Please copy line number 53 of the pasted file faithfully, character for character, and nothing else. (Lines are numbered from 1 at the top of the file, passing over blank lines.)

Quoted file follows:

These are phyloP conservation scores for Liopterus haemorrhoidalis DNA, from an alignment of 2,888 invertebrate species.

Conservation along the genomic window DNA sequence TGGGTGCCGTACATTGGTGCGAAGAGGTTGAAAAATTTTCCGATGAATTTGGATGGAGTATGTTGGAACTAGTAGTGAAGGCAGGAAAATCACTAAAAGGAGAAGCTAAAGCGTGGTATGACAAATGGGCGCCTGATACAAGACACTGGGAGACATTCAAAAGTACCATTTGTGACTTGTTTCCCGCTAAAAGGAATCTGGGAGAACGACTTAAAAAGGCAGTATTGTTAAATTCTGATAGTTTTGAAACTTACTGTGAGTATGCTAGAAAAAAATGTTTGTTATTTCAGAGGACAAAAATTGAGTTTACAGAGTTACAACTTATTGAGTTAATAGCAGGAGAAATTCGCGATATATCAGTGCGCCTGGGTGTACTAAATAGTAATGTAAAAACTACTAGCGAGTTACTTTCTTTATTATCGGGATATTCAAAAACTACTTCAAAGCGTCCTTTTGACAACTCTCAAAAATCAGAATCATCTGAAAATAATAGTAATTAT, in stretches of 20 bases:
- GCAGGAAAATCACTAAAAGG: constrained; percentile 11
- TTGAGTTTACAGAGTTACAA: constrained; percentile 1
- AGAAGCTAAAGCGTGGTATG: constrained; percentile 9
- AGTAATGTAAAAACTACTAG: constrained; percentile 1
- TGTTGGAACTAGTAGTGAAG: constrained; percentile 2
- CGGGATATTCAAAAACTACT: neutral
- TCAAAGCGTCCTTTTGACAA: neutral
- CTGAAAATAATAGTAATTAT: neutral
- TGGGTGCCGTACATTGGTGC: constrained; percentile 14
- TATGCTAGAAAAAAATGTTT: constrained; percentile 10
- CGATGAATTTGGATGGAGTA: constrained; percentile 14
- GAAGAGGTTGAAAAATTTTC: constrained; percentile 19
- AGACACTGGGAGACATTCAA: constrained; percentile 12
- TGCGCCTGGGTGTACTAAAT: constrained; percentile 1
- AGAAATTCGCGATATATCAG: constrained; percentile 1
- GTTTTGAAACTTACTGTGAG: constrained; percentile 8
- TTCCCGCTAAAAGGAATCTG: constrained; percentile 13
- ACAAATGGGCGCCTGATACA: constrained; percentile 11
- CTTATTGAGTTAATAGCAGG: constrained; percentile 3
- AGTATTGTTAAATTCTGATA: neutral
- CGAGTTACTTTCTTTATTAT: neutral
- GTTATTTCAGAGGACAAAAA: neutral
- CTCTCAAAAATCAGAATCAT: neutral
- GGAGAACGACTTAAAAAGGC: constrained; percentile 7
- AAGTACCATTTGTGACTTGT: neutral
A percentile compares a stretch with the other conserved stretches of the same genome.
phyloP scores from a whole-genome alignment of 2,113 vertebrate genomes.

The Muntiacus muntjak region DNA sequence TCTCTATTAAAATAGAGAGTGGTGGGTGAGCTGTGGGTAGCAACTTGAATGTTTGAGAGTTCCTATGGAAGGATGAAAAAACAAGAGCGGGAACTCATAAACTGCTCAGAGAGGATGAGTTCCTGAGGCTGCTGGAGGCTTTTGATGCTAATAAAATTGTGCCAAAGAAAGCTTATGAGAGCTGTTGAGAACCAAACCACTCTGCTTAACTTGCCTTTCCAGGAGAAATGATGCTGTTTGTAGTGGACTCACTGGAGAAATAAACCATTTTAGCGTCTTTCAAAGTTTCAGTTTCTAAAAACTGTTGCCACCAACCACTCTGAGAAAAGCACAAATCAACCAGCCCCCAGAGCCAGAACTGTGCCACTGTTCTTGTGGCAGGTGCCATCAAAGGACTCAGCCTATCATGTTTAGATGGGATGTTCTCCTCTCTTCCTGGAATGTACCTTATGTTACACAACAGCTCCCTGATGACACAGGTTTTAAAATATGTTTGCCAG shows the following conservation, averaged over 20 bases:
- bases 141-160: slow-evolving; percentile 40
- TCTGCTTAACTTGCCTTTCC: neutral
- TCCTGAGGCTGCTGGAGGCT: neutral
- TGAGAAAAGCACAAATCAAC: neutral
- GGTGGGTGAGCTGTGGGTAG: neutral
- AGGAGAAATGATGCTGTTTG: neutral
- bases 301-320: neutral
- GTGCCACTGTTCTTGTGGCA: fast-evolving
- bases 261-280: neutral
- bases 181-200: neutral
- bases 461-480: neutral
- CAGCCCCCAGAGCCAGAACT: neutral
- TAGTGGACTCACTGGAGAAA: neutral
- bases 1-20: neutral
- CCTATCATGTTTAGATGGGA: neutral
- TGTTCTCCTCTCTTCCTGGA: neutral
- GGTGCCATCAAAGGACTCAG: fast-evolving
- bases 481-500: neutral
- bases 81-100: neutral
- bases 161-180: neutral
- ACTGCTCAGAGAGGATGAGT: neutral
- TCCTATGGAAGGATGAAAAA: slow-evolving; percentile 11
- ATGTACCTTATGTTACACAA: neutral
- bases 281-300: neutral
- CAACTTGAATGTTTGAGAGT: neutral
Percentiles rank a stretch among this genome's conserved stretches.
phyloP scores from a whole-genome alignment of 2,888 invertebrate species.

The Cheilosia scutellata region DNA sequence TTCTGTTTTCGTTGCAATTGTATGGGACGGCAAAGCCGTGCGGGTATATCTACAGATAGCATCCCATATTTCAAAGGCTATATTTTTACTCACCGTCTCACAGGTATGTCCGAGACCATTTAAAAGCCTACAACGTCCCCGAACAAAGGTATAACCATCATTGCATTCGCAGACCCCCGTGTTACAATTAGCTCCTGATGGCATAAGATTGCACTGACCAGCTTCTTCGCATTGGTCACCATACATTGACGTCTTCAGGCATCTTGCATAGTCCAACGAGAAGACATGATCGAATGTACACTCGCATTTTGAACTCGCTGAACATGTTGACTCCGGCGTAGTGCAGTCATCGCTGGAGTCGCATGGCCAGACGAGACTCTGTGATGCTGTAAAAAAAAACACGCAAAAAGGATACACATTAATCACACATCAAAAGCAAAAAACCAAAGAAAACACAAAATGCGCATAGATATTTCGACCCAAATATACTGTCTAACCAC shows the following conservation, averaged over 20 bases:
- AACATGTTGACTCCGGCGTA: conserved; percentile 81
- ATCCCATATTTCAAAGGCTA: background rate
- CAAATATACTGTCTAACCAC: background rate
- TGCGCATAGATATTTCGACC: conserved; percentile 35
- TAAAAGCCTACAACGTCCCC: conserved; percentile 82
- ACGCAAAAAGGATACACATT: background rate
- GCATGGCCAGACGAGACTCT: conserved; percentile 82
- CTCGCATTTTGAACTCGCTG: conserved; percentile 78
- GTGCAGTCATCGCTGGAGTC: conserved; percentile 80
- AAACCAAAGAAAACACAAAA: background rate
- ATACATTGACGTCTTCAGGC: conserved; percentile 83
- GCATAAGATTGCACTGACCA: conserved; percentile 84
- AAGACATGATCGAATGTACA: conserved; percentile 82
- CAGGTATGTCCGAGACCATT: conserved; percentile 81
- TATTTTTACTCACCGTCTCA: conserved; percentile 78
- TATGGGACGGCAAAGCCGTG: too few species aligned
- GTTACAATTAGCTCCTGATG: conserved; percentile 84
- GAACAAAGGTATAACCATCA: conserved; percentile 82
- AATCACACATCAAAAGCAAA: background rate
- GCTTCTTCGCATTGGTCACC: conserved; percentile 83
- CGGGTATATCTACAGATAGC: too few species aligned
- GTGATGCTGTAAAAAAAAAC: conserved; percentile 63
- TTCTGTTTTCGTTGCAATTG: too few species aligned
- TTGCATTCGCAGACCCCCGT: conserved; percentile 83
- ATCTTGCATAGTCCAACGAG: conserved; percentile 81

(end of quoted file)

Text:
- ATGTACCTTATGTTACACAA: neutral